The global nanomaterials market size was valued at USD 10.8 billion in 2021. It is projected to reach USD 34.89 billion by 2030, growing at a CAGR of 14.45% during the forecast period (2022-2030). Nanomaterials are substances having at least one spatial dimension and size between 1 and 100 nanometers and can be produced with various modulation dimensionalities. Individual nanostructures include atomic clusters, quantum dots, nanocrystals, nanowires, and nanotubes. Arrays, assemblages, and superlattices of various nanostructures are examples of collections. Physical and chemical properties of bulk or atomic-molecular materials with the same composition might vary significantly from those of nanomaterials. The distinctiveness of the structural characteristics, responses, dynamics, chemistry, and energetics of nanostructures forms the basis of nanoscience. The nanomaterials market is expected to be researched in several problematic sectors, such as nanoparticles or nanocrystals of metals and semiconductors, nanotubes, nanowires, and nanobiological systems.
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Rapid Technological Progress in the Medical Sector
Due to several variables, including a rapidly aging population, technology improvements, and an increase in the prevalence of chronic illnesses worldwide, the global medical business is expected to grow. Furthermore, thanks to advancements in electrocardiographic technology, an increase in cardiovascular disorders is anticipated to benefit the market. The global medical sector is restructuring its research and ensuing goods based on recent nanoparticle advancements. Additionally, the desire to raise the population's average life expectancy and the cost-effective diagnostic programs offered by private companies are anticipated to benefit the demand for medical devices and support the nanomaterials industry.
Medical equipment uses nanoparticles to diagnose a variety of ailments. One of the most common uses of magnetite nanoparticles for scanning is magnetic resonance imaging (MRI). Due to their ability to provide precise and effective medication administration, nanomaterials also provide high functionality in nanomedicine applications. They are anticipated to solve the drawbacks of traditional therapy. For the targeted and regulated administration of therapeutic agents in a wide range of chronic diseases like diabetes, pulmonary TB, atherosclerosis, asthma, and others, nanomaterials have assisted the development of a wide variety of drug carriers.
Toxicity Assessment of Nanomaterials
The toxicological evaluation of the nanoparticles is one of the significant issues facing the business. The demand for more dependable and consistent methodologies for assessing the toxicity of the nanoparticles under various exposure, biological, and dosage settings has increased due to increased research and production of nanoparticles. Using animal tests as a test subject makes it challenging to comprehend how the product affects the human body. The manufacturing method is labor-intensive, and the cost of the finished product increases because the nanoparticles must be coated with other materials and cannot be injected directly into the human body. Regulations are crucial when it comes to products that use nanoparticles.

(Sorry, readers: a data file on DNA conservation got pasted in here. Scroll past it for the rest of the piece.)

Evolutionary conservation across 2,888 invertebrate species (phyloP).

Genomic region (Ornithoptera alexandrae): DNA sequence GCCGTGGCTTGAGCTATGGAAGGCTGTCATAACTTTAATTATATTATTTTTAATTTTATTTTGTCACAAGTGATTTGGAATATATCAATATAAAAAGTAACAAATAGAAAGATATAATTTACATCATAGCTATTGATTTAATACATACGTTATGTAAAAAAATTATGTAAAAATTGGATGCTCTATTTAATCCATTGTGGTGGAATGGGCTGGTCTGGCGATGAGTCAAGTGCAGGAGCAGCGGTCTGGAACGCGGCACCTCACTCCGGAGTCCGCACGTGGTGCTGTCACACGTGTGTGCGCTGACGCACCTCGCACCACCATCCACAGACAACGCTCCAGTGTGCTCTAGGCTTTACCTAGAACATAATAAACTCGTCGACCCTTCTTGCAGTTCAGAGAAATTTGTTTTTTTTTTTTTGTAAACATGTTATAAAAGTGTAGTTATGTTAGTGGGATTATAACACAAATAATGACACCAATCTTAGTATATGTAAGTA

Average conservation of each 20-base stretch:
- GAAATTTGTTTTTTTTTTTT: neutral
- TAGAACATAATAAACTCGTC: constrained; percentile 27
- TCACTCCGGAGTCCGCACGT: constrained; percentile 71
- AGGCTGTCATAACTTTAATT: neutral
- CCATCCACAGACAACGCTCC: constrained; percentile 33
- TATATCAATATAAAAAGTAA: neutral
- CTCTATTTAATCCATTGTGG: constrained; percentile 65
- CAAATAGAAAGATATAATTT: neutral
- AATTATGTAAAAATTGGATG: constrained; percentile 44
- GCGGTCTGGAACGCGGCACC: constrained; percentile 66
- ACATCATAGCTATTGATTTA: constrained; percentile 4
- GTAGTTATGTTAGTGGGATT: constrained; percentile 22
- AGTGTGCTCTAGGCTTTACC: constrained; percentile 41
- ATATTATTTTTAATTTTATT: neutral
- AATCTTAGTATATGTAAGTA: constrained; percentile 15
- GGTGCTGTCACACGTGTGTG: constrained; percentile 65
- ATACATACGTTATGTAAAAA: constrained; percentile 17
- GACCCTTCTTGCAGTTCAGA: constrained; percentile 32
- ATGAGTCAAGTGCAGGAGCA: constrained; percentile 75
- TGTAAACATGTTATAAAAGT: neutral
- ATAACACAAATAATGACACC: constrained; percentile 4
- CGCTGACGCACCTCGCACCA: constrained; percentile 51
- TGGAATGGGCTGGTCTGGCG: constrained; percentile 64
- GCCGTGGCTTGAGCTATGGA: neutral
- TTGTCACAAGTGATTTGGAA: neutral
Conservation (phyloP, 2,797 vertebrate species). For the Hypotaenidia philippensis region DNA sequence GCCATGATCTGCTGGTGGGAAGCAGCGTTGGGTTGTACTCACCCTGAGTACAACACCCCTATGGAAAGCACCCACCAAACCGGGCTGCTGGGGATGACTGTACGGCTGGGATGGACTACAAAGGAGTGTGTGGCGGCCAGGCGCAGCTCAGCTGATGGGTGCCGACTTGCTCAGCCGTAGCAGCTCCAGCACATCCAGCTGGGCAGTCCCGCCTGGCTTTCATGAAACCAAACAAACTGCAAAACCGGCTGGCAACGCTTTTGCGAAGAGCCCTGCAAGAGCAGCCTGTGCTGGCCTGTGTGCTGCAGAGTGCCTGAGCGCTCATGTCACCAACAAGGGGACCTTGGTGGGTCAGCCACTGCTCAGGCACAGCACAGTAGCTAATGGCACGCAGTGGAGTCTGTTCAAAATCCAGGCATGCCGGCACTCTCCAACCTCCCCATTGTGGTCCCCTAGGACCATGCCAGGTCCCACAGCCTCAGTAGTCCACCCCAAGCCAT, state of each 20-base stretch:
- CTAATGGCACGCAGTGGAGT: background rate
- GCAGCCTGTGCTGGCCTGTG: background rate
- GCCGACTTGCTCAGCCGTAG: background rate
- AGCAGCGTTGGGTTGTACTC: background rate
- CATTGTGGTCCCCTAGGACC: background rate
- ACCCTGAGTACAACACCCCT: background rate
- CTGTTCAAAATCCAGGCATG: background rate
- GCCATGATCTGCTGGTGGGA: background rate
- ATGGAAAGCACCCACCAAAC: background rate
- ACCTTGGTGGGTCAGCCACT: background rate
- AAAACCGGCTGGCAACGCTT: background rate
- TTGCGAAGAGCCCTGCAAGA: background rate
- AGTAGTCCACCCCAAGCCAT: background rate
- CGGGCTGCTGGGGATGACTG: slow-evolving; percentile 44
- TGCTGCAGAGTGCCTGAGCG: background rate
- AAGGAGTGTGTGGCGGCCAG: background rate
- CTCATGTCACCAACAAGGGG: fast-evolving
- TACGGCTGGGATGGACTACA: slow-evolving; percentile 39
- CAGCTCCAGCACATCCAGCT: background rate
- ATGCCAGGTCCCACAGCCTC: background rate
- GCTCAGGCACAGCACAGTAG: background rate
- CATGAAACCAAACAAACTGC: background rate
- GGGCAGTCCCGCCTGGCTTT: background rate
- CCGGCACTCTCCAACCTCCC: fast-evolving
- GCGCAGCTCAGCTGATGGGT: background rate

To enable the responsible transfer of trustworthy research findings to assess the toxicity of the nanoparticles, developers, regulatory authorities, and researchers must implement effective communication techniques. Lack of knowledge about the product's qualities, applications, and risks is a significant barrier to the market's expansion, restraining the nanoparticle industry's growth. Industry challenges are predicted in terms of nanoparticle characterization techniques and attributes. For the duration of a product's life cycle, it is essential to confirm and comprehend a nanoparticle's physio-chemical, size, and shape features.
Growing Applications in Different Sectors
Due to its employment in a rising variety of potential applications, nanotechnology is expanding quickly. The three subfields of nanotechnology are nanotools, nanomaterials, and nanodevices. Due to the technology's extensive range of applications, numerous sectors stand to benefit, which is expected to accelerate the expansion of the nanoparticles market over the forecast period. Nanotechnology has numerous applications in various fields, including electronics, healthcare, defense, agriculture, and energy. Due to reasons like expanding financing for R&D activities in the public and private sectors, technical partnerships, and the rising demand for powerful and tiny gadgets at reasonable rates, the nanotechnology market is experiencing substantial expansion.
Nanosensors, nanofibers, and nanotubes are frequently produced in the electronics sector thanks to nanotechnology. Additionally, it is utilized in biodegradable electrodes, 3-D printed batteries and extremely flexible semiconductors that can enclose a hair strand. In addition, wastewater treatment and the elimination of suspended metal particles from water systems utilize this technology. Nano agriculture is one of the more recent uses that protect plants, find animal and plant diseases, and tracks plant growth while also boosting food production, enhancing food quality, and reducing waste.
The global nanomaterials market is segmented by product and application.
Based on Product, the global market is bifurcated into gold, platinum, titanium, nickel, aluminum oxide, copper, and others.
The copper segment owns the highest market share and is expected to grow at a CAGR of 12.70% during the forecast period. High electrical conductivity and melting point, minimal electrochemical migratory behavior, high bioavailability, and low production costs are all characteristics of copper (Cu) nanoparticles. Future nanodevices, including printed electronics, solar cells, robot memory chips, and microprocessors, are anticipated to be a crucial component. In the manufacture of medicines, these nanomaterials can also take the place of pricey metals like palladium and platinum. Copper nanoparticles can also be used as sintering additives, wear-resistant coatings, microelectronic devices, inks, pastes, and conducting coatings.
Gold nanomaterials are adaptable and can be used in medicinal, chemical, and nanoelectronic applications. Gold nanoparticles' optical and electronic properties are being extensively researched for usage in high-tech products like therapeutics, electronic conductors, and sensory probes. They are anticipated to be used for drug administration in biological and medicinal applications and organic photovoltaics. When applied to polymers, coatings, nanofibers, and textiles, these nanomaterials also serve as antibiotic, antifungal, and antimicrobial agents. Due to their high density, gold nanoparticles can be utilized as transmission electron microscopy probes. These nanomaterials can be employed for medical applications such as photothermal therapy (PTT), medicine, and gene transfer by altering their inherent properties, such as their optical, electrical, and physicochemical qualities.